In our über-connected world, distractions abound. Our senses are constantly inundated with a steady influx of visuals and sounds. Each competes for our immediate attention if even for just a moment, to deliver a message that hopefully sticks with us amid the sea of noise. These missives come at us in so many forms: commercials, billboards, phone calls, text messages, emails, music, traffic signs, pop-up advertisements, and more.
To say this saturation of data is overwhelming is putting it mildly at best. But throw in a focus-driven activity into the mix — like driving a car, for example —and it can be downright dangerous.
When you’re behind the wheel, there’s a lot at stake that goes well beyond successfully making the trek between points A and B. Driving safely not only requires that you remain cognizant of the important things — signs, traffic lights, emergency signals, etc. — but that you also keep the needless distractions — conversations, music, scenery, etc. — at bay.
With your life (and the lives of those in and around your vehicle) at stake, staying as safe as possible is key. Here, our tips for avoiding distracted driving.
Hands off your phone.
We get it. You see a text notification and you feel the need to read and reply. Or suddenly an idea pops into your head and you just have to share it with the world. Whatever it is, it’s probably not that important. Save the cellphone use for later. Have some trouble controlling that impulse? Try installing one of these free apps to limit your device’s functionality while on the go.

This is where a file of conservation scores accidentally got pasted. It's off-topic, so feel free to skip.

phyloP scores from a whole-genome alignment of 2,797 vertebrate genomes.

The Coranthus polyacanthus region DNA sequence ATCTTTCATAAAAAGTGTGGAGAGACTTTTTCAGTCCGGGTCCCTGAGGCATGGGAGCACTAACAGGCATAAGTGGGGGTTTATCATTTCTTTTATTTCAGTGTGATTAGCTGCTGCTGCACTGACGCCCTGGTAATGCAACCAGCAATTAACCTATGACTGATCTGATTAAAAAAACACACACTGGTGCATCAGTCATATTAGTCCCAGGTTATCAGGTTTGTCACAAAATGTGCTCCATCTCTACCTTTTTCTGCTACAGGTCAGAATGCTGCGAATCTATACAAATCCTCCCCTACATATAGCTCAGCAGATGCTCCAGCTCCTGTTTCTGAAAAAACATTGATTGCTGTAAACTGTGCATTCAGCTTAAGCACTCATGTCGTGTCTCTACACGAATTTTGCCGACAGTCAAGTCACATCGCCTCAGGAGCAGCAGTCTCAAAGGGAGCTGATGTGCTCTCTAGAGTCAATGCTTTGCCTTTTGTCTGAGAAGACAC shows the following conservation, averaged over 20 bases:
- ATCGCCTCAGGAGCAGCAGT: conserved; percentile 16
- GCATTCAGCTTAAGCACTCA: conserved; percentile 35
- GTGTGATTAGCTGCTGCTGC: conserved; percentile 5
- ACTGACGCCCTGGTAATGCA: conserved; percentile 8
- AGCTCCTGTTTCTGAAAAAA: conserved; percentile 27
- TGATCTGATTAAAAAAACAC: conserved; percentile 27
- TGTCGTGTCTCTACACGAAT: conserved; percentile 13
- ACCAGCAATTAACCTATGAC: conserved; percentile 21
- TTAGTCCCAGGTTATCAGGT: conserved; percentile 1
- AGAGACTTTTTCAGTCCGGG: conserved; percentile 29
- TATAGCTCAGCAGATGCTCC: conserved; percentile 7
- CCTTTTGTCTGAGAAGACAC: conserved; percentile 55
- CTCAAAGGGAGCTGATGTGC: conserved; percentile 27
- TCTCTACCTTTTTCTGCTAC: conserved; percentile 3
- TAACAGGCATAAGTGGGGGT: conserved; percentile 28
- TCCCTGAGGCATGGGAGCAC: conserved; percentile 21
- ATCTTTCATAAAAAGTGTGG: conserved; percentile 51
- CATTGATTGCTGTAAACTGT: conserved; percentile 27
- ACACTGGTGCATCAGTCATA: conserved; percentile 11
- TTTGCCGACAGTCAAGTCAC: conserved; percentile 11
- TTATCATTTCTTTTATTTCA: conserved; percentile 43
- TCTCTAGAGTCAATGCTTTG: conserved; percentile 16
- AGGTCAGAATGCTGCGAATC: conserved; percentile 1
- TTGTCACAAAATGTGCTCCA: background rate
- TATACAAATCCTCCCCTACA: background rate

Keep passengers under control.
Road trips are fun. Cruising around with friends is fun. But save the super-animated conversations for when you reach your destination. We’re not saying that you should be riding in silence; just keep the volume in check and consider changing subjects if the topic causes you to veer too deep into debate mode, which can become distracting.
Put down the …
Sandwich. Makeup. Newspaper. (Yes, we’ve actually witnessed the latter before. More than once.) Multitasking may be a great trait to slap on your resume, but when it comes to driving a car, it’s better for all parties involved if you remain focused on the one task at hand and save the rest for later.
Don’t drive if you’re tired.
Fatigue may not seem like a distraction, per se, but if the bulk of your energy is being used trying to remain awake, then you’re far from focused. In fact, studies have shown that sleep-deprived drivers can experience impairment equal to that of intoxicated drivers, or even worse. So if your eyelids are heavy, take a nap, ask for a ride, or call a cab.
Secure your belongings.
The last thing you need is your coffee-cup tray spilling everywhere, or shopping bags crashing to the floor, or any number of unexpected — but preventable — distractions. If you’re loading up the car before you head out, make sure everything is best situated so it all stays put.
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